YANGON — The Rakhine State government will not establish new camps for internally displaced persons (IDPs) in the state’s northwest despite the number of residents of three townships fleeing the recent conflict rising to 10,000, according to state government secretary U Tin Maung Swe.
The state government has been evacuating Arakanese and Hindu families from Maungdaw, Buthidaung, and Rathedaung townships to temporary camps, military bases, monasteries and schools dotted around the region, he said.
However, the state government will return the villagers when the situation on the ground has stabilized, added U Tin Maung Swe.
Thousands of locals have fled their homes since Muslim militants attacked 30 border outposts and one army base on August 25, killing 10 policemen and one soldier. At least 59 militants died in the orchestrated assaults, with the ensuing violence swelling the death toll to at least 110 people, according to the government.
The exodus comes amid government reports that the group that claimed the attack— the Arakan Rohingya Salvation Army (ARSA)—is targeting civilians.
On Sunday, the State Counselor’s Office said militants shot dead six members of a Hindu family in southern Maungdaw and state media reported on Tuesday that 22 ethnic Daingnet people were beaten by “terrorists” armed with sticks and machetes the previous day, leaving six of the community dead.
U Tin Maung Swe told The Irrawaddy over the phone on Tuesday that security forces were evacuating some of the villagers to 36 shelters protected by security forces.
Meanwhile, thousands of Rohingya Muslims—labeled by the government and many in Myanmar as “Bengalis”—have escaped to the Bangladesh border, where they are beset by a lack of food, shelter, and medicine, and at risk of being sent back by Bangladesh authorities.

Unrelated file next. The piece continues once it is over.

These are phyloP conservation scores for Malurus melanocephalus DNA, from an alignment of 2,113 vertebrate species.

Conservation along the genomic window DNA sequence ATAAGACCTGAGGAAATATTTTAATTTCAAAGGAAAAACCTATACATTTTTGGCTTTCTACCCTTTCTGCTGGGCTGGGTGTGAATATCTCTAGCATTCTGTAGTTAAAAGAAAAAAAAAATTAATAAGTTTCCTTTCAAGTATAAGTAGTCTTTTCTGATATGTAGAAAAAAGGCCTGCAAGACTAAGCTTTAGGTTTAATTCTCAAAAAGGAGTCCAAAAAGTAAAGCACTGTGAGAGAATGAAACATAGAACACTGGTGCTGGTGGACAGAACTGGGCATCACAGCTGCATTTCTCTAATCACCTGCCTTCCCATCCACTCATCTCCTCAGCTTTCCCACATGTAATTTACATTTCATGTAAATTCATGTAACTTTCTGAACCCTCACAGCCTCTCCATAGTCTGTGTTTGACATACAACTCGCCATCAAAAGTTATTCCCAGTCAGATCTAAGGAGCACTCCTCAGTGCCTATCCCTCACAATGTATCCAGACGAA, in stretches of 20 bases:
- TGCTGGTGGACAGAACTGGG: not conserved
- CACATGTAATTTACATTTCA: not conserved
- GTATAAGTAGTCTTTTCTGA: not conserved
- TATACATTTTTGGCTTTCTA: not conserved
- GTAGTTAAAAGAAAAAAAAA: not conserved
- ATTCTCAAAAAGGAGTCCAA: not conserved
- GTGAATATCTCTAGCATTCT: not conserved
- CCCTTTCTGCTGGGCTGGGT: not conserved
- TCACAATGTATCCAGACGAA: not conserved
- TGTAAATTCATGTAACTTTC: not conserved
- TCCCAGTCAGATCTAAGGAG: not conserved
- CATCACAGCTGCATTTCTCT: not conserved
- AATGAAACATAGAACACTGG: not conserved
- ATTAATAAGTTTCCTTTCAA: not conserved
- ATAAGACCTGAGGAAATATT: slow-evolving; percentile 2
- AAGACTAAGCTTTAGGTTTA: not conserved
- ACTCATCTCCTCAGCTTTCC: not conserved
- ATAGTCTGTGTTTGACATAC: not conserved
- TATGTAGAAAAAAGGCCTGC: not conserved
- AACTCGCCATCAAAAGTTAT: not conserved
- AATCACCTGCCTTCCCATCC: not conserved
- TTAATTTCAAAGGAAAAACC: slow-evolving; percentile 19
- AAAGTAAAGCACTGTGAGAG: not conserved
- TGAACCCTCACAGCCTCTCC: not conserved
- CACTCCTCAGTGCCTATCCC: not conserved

U Tin Maung Swe acknowledged that government workers have “not seen a single Muslim” seeking refuge in their designated shelters.
“We will also help them if they take refuge under our care. They don’t need to run to the neighboring country’s border if they have done nothing wrong and we also have a responsibility to protect innocent civilians,” he said.
Food Shortage Concerns
Teacher Ko Min Min Zaw of sub-township Taungpyoletwei—more than 40 kilometers from Maungdaw—told The Irrawaddy that Rakhine chief minister U Nyi Pu and Union social welfare minister Dr. Win Myat Aye arrived by helicopter in the area, where they distributed noodles and eggs to about 1,000 displaced Arakanese.
“The situation is calm here today but the clashes can occur anytime,” he said.
Ko Than Zaw Oo, a member of Maungdaw’s emergency relief committee, said Buddhists and Muslims closing all their shops have caused a food shortage among displaced people.
About 4,000 IDPs including 1,400 Hindus sought refuge in downtown Maungdaw, he said, explaining the number was too big for his group alone to assist.
“Other commodities are unavailable in the town so IDPs have been relying on rice and beans,” he said. “The state government has not distributed rice bags for the IDPs yet.”
Local relief efforts have appealed to the public in Rakhine for funds to combat food shortages, with the money sent via bank accounts to locally-trusted aid groups.
Maungdaw residents censured the government for what they said were delays to food deliveries, stressing that displaced people do not have enough supplies to last them the week.
The Irrawaddy contacted several Muslim sources from Maungdaw but none of them could be reached on Monday.
U Tin Maung Swe said two-weeks worth of rations were being transported in military vehicles for immediate distribution, but he declined to comment on whether the state chief minister has a long-term solution to feed the displaced people.
Some people, he added, had sheltered with relatives in Rathedaung, Ponnagyun, and Kyauktaw townships as well as in the state capital Sittwe.
The government said it was investigating whether international non-governmental organization staff had been involved in an alleged siege by militants of a village in Rakhine. Reuters reported on Sunday that nearly 100 staff of international aid agencies had been seen leaving Buthidaung in speedboats following that statement.
The government also re-posted photographs of energy biscuits with the logo of the World Food Programme (WFP) on them, which it said had been found at a “terrorist camp” in August.
The government began shutting down three displacement camps in troubled Rakhine State in April following a call from the Rakhine Advisory Commission, led by former UN chief Kofi Annan, to close all of the state’s camps in order to heal simmering ethnic tensions.